According to Johannes Nicolaus Brønsted and Thomas Lowry,
Reduced to its essence the definition specifies that an acid only exists as an acid in relation to a base, and vice versa. This definition was arrived at more or less simultaneously in 1923 by these two researchers.
Johannes Nicolaus Brønsted (1879-1947)
and Thomas Martin Lowry (1874-1936)
Brønsted wrote an article announcing his views on the theoretical explanations of acids and bases, whereas Lowry wrote a long letter to the editor of the Journal of the Society of Chemical Industry, serenading the uniqueness of hydrogen.
The superiority of this definition to the earlier Arrhenius definition lies in its avoidance of the dissociation absurdity.
At no stage is one invited to believe that a 1-molar solution of hydrochloric acid contains 1 mole of protons, whirling around looking for skin to dissolve. Instead, the acid transfers the proton to another molecule, which acts as a base (i.e. a proton acceptor); the transaction is as rapid as laws of physics would permit, and the protons only exist in isolation for a ludicrously small period of time.
This also allows the incorporation of a solvent into the equation, as a basic (or acidic) participant.
HA + H2O → H3O+ + A-
Thus, the acid HA actually contains a "conjugate base", i.e. the A- which holds the proton in the absence of a solvent. The water in this equation, being the solvent, acts as a more powerful base, stripping the proton from the acid. The conjugate base and acid pairing is a key concept of this model, which has survived the actual model - today, we can describe lactate in Hartmann's solution as a conjugate base of lactic acid.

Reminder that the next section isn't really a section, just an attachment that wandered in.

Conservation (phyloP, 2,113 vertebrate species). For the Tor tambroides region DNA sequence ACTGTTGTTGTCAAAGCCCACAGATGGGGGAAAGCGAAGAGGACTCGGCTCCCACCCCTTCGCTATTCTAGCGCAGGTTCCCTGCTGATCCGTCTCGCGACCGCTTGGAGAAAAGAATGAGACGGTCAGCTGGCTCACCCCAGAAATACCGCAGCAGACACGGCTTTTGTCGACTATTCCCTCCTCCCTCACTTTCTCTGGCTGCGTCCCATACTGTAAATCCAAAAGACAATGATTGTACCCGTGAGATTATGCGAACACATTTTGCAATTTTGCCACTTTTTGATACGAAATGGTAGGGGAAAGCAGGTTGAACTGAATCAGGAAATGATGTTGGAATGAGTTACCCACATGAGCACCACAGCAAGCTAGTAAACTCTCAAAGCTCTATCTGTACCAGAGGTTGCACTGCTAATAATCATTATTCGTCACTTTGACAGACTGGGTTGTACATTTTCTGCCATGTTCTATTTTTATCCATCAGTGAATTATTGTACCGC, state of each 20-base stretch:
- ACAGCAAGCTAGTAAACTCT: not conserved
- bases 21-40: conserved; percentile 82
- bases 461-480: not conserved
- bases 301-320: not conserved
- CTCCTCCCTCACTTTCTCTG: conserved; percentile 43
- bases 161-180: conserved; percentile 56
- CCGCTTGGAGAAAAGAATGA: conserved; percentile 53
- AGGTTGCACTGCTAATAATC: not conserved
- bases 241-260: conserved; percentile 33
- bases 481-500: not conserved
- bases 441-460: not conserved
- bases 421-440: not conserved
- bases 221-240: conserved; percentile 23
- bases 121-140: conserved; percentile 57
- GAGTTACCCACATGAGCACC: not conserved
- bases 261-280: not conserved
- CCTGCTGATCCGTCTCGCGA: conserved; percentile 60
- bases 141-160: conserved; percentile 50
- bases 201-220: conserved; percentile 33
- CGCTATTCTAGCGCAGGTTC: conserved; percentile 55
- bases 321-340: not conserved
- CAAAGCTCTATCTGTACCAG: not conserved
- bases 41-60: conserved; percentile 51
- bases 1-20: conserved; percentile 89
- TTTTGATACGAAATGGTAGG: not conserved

The theory thus opens the possibility of amphiprotic substances, i.e. those which may either donate protons, or accept them.
Though popular, and appropriate for the purposes of bedside medicine, this definition remains unsatisfying to the sort of person who would casually read Pure and Applied Chemistry.
There are several reasons for this.
In the old Arrhenius definition of acids and bases, at least you could make the claim that a solution is neutral when the concentration of H+ ions is the same as the concentration of OH- ions. That was a pretty satisfying definition of neutrality- equal amounts of acid and base. With their abandonment of proton concentrations, Brønsted and Lowry also lost their access to this definition.
Though no longer interested in describing whole swarms of protons, there is still the reliance on protons exchanging dance partners. This does not explain the behaviour of "aprotic" solutes such as CO2 or SO2, which behave as acids in spite of having no proton to donate. Some of these don't even require a solution to react (eg. CaO + SO3 → CaSO4 occurs in the absence of a solvent)
Non-polar solvents, which are thoroughly disinterested in participating in proton-related games, are excluded from this definition. Thus, the model fails to explain what happens to an acid which is dissolved in acetone. In 1923, around the time of Brønsted and Lowry's publication, Gilbert Newton Lewis wrote:
"We are so habituated to the use of water as a solvent, and our data are so frequently limited to those obtained in aqueous solutions, that we frequently define an acid or a base as a substance whose aqueous solution gives, respectively, a higher concentration of hydrogen ion or of hydroxide ion than that furnished by pure water. This is a very one sided definition."
Lewis' objections to the neglect of aprotic solvents had resulted in a yet more sophisticated definition, which together with the Brønsted-Lowry model has become incorporated into the repertoire of modern chemistry.